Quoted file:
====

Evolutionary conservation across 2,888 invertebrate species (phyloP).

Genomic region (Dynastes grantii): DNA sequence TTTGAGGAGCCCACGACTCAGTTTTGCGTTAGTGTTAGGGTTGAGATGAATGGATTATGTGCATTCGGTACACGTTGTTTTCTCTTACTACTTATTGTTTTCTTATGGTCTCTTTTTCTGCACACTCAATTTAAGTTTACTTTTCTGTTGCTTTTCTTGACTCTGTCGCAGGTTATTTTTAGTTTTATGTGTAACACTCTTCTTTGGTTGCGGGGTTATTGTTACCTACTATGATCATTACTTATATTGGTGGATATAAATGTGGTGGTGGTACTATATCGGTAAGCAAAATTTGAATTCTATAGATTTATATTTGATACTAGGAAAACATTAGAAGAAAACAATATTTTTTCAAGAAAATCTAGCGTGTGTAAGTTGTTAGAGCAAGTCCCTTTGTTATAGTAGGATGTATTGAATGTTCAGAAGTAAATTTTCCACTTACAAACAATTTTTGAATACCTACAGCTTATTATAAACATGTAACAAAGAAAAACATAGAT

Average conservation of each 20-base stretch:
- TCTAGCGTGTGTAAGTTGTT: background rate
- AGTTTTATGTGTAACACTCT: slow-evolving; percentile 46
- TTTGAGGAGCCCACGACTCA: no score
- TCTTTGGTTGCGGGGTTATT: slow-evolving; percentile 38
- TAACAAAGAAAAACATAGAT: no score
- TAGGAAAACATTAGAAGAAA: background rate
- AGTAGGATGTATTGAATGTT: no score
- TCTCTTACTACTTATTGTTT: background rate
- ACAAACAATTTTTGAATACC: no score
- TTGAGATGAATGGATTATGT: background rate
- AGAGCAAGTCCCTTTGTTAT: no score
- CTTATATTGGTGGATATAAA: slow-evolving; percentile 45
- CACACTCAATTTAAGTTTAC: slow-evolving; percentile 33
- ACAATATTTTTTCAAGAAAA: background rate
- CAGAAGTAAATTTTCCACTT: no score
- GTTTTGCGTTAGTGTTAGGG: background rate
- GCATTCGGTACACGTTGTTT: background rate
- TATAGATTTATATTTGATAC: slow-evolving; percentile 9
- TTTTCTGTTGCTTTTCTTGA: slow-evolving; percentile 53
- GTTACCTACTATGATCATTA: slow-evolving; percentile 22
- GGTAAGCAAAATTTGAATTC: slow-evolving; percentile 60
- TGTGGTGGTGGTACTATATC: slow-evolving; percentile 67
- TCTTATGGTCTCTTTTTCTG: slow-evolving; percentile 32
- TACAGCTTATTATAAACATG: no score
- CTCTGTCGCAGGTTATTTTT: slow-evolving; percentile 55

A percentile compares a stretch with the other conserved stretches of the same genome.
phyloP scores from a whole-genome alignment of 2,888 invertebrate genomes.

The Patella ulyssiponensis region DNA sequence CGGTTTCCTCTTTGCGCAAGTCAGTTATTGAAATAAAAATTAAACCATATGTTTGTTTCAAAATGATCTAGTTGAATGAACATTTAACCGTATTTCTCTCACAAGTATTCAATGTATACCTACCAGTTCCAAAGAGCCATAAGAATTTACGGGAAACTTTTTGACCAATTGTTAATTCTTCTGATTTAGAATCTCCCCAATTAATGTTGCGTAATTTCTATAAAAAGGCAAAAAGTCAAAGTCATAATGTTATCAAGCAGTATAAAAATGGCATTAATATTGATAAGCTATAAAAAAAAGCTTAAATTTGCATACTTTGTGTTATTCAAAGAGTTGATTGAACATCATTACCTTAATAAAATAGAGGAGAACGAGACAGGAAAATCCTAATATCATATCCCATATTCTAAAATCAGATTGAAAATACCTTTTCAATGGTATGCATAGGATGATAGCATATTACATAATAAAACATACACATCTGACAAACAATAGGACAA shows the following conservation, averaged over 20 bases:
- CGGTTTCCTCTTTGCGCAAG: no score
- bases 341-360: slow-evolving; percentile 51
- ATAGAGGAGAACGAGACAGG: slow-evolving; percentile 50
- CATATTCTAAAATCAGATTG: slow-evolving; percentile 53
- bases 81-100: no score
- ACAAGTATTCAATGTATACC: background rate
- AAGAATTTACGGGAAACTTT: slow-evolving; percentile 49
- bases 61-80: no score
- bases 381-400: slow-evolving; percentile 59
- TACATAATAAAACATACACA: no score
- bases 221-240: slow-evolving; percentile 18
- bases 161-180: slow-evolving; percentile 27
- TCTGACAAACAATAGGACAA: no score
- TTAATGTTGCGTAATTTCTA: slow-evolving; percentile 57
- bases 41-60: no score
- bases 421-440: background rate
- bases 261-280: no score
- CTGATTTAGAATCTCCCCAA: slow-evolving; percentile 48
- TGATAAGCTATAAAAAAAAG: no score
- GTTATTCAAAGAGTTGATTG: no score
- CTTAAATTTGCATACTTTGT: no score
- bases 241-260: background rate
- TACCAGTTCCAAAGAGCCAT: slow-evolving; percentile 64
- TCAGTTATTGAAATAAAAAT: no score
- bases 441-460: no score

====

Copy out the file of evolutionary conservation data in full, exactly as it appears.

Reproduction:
Evolutionary conservation across 2,888 invertebrate species (phyloP).

Genomic region (Dynastes grantii): DNA sequence TTTGAGGAGCCCACGACTCAGTTTTGCGTTAGTGTTAGGGTTGAGATGAATGGATTATGTGCATTCGGTACACGTTGTTTTCTCTTACTACTTATTGTTTTCTTATGGTCTCTTTTTCTGCACACTCAATTTAAGTTTACTTTTCTGTTGCTTTTCTTGACTCTGTCGCAGGTTATTTTTAGTTTTATGTGTAACACTCTTCTTTGGTTGCGGGGTTATTGTTACCTACTATGATCATTACTTATATTGGTGGATATAAATGTGGTGGTGGTACTATATCGGTAAGCAAAATTTGAATTCTATAGATTTATATTTGATACTAGGAAAACATTAGAAGAAAACAATATTTTTTCAAGAAAATCTAGCGTGTGTAAGTTGTTAGAGCAAGTCCCTTTGTTATAGTAGGATGTATTGAATGTTCAGAAGTAAATTTTCCACTTACAAACAATTTTTGAATACCTACAGCTTATTATAAACATGTAACAAAGAAAAACATAGAT

Average conservation of each 20-base stretch:
- TCTAGCGTGTGTAAGTTGTT: background rate
- AGTTTTATGTGTAACACTCT: slow-evolving; percentile 46
- TTTGAGGAGCCCACGACTCA: no score
- TCTTTGGTTGCGGGGTTATT: slow-evolving; percentile 38
- TAACAAAGAAAAACATAGAT: no score
- TAGGAAAACATTAGAAGAAA: background rate
- AGTAGGATGTATTGAATGTT: no score
- TCTCTTACTACTTATTGTTT: background rate
- ACAAACAATTTTTGAATACC: no score
- TTGAGATGAATGGATTATGT: background rate
- AGAGCAAGTCCCTTTGTTAT: no score
- CTTATATTGGTGGATATAAA: slow-evolving; percentile 45
- CACACTCAATTTAAGTTTAC: slow-evolving; percentile 33
- ACAATATTTTTTCAAGAAAA: background rate
- CAGAAGTAAATTTTCCACTT: no score
- GTTTTGCGTTAGTGTTAGGG: background rate
- GCATTCGGTACACGTTGTTT: background rate
- TATAGATTTATATTTGATAC: slow-evolving; percentile 9
- TTTTCTGTTGCTTTTCTTGA: slow-evolving; percentile 53
- GTTACCTACTATGATCATTA: slow-evolving; percentile 22
- GGTAAGCAAAATTTGAATTC: slow-evolving; percentile 60
- TGTGGTGGTGGTACTATATC: slow-evolving; percentile 67
- TCTTATGGTCTCTTTTTCTG: slow-evolving; percentile 32
- TACAGCTTATTATAAACATG: no score
- CTCTGTCGCAGGTTATTTTT: slow-evolving; percentile 55

A percentile compares a stretch with the other conserved stretches of the same genome.
phyloP scores from a whole-genome alignment of 2,888 invertebrate genomes.

The Patella ulyssiponensis region DNA sequence CGGTTTCCTCTTTGCGCAAGTCAGTTATTGAAATAAAAATTAAACCATATGTTTGTTTCAAAATGATCTAGTTGAATGAACATTTAACCGTATTTCTCTCACAAGTATTCAATGTATACCTACCAGTTCCAAAGAGCCATAAGAATTTACGGGAAACTTTTTGACCAATTGTTAATTCTTCTGATTTAGAATCTCCCCAATTAATGTTGCGTAATTTCTATAAAAAGGCAAAAAGTCAAAGTCATAATGTTATCAAGCAGTATAAAAATGGCATTAATATTGATAAGCTATAAAAAAAAGCTTAAATTTGCATACTTTGTGTTATTCAAAGAGTTGATTGAACATCATTACCTTAATAAAATAGAGGAGAACGAGACAGGAAAATCCTAATATCATATCCCATATTCTAAAATCAGATTGAAAATACCTTTTCAATGGTATGCATAGGATGATAGCATATTACATAATAAAACATACACATCTGACAAACAATAGGACAA shows the following conservation, averaged over 20 bases:
- CGGTTTCCTCTTTGCGCAAG: no score
- bases 341-360: slow-evolving; percentile 51
- ATAGAGGAGAACGAGACAGG: slow-evolving; percentile 50
- CATATTCTAAAATCAGATTG: slow-evolving; percentile 53
- bases 81-100: no score
- ACAAGTATTCAATGTATACC: background rate
- AAGAATTTACGGGAAACTTT: slow-evolving; percentile 49
- bases 61-80: no score
- bases 381-400: slow-evolving; percentile 59
- TACATAATAAAACATACACA: no score
- bases 221-240: slow-evolving; percentile 18
- bases 161-180: slow-evolving; percentile 27
- TCTGACAAACAATAGGACAA: no score
- TTAATGTTGCGTAATTTCTA: slow-evolving; percentile 57
- bases 41-60: no score
- bases 421-440: background rate
- bases 261-280: no score
- CTGATTTAGAATCTCCCCAA: slow-evolving; percentile 48
- TGATAAGCTATAAAAAAAAG: no score
- GTTATTCAAAGAGTTGATTG: no score
- CTTAAATTTGCATACTTTGT: no score
- bases 241-260: background rate
- TACCAGTTCCAAAGAGCCAT: slow-evolving; percentile 64
- TCAGTTATTGAAATAAAAAT: no score
- bases 441-460: no score